How do you deselect a Tory MP?

What is the process for stopping a Conservative member of parliament from standing in the next general election?


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“Deselection” has in recent political history been associated with the Labour party.

Since Jeremy Corbyn’s leadership, the fight between members and MPs for influence has created multiple headlines about the threat of deselections in local Labour parties – ie. allowing members to ditch their current MP and decide who they’d like to stand in the following election.

Labour members were eventually given a bit more power in the process of picking their candidates, but it’s turned out to be Conservative MPs who have more to fear.

Remain-minded Tory MPs Dominic Grieve and Phillip Lee have lost non-binding votes of no confidence by their local parties, called Conservative Associations, and ex-Tory MPs Anna Soubry, Nick Boles, Heidi Allen and Sarah Wollaston also faced local deselection threats.

Now No 10 is warning that any Tory MP rebelling on an attempt to block no-deal in the Commons this week will have the whip withdrawn, and will be unable to stand again as a Tory candidate.

So how does it work?

You can find the whole process in the constitution, but I’ll break it down here:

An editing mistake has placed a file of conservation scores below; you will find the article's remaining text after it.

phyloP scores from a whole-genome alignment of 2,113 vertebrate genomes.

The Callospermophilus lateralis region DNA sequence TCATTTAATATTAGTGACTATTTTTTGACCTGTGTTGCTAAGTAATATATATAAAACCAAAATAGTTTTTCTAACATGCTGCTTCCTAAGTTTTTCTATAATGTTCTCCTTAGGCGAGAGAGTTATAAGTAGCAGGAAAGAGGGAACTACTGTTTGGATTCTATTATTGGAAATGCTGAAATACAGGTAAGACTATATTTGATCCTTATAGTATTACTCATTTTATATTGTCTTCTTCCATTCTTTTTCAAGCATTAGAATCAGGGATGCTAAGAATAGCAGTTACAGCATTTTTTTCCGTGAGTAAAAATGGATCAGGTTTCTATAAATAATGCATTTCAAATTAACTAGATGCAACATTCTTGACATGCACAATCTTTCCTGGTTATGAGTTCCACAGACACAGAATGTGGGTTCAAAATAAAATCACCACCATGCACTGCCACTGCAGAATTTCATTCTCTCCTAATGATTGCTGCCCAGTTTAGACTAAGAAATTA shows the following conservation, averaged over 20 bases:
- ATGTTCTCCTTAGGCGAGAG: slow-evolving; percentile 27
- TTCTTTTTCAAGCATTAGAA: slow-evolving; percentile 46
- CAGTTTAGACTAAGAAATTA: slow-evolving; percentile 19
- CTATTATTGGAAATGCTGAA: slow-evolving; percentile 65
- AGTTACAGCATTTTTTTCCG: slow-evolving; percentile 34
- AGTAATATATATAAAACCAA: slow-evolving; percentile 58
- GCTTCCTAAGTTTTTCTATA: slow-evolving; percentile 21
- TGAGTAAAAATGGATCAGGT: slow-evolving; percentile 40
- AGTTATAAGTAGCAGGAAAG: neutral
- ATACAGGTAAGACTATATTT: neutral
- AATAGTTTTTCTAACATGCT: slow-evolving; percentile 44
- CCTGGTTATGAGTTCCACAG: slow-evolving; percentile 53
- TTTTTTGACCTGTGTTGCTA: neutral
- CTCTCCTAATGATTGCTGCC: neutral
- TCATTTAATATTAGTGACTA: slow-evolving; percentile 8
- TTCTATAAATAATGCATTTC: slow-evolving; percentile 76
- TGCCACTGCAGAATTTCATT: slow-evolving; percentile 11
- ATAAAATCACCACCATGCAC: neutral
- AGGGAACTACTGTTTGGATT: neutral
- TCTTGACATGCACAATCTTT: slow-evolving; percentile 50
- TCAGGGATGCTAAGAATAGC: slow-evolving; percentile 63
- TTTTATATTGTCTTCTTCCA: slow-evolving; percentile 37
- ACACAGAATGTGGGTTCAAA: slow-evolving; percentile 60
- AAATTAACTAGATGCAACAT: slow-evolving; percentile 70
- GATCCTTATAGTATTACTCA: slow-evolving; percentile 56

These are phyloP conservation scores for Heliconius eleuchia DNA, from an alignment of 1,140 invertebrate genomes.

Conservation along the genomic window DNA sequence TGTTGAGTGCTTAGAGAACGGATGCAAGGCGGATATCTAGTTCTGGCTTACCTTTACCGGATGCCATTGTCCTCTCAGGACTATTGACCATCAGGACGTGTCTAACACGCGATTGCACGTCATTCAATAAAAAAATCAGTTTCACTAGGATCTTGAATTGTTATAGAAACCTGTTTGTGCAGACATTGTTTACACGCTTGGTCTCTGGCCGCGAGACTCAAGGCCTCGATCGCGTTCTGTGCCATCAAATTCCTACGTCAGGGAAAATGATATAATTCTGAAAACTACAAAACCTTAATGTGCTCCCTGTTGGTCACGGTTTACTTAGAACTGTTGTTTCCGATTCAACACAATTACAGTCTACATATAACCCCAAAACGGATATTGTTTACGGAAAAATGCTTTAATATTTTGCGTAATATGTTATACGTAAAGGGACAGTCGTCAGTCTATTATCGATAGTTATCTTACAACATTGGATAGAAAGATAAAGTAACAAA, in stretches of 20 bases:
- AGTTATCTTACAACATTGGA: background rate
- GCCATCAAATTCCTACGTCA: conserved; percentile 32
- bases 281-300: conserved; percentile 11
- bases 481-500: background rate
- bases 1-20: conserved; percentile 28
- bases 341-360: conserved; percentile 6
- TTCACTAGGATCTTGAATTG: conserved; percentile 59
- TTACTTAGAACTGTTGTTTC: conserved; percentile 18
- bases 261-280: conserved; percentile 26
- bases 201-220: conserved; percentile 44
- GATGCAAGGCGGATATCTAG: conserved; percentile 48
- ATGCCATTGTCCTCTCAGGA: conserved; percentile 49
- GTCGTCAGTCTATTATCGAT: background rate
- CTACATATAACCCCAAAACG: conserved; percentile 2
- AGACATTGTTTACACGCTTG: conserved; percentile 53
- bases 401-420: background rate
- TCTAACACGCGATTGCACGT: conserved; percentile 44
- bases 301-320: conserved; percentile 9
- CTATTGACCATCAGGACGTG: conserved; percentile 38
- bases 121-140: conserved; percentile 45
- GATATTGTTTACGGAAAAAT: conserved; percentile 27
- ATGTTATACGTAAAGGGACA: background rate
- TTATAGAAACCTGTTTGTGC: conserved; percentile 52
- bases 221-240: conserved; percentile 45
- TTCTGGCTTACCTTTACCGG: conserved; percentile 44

Usually just a matter of formality, the incumbent Conservative MP must apply in writing to their local party’s executive council to be selected to run again in the next election. They can send this at any time during a parliament, but the executive can also request it.

Then the executive holds a secret ballot to vote on whether or not to choose the individual again.

If the MP loses this vote, they can request that the entire membership of the local party votes on whether or not to keep them. This is via a postal vote, and the MP can send a single piece of A4 to members making their case.

Alternatively, they can request their automatic addition to the list of potential candidates nominated by a local party panel called the candidate selection committee, which is then whittled down to two by the executive. These two are then put to a general meeting (which all local party members can attend) for the selection of the prospective parliamentary candidate.

These wouldn’t be options for MPs who’d lost the whip and were barred from standing, however. They’d have to stand separate from the party as independents if they still wanted to represent the constituency.

Anoosh Chakelian is the New Statesman’s Britain editor.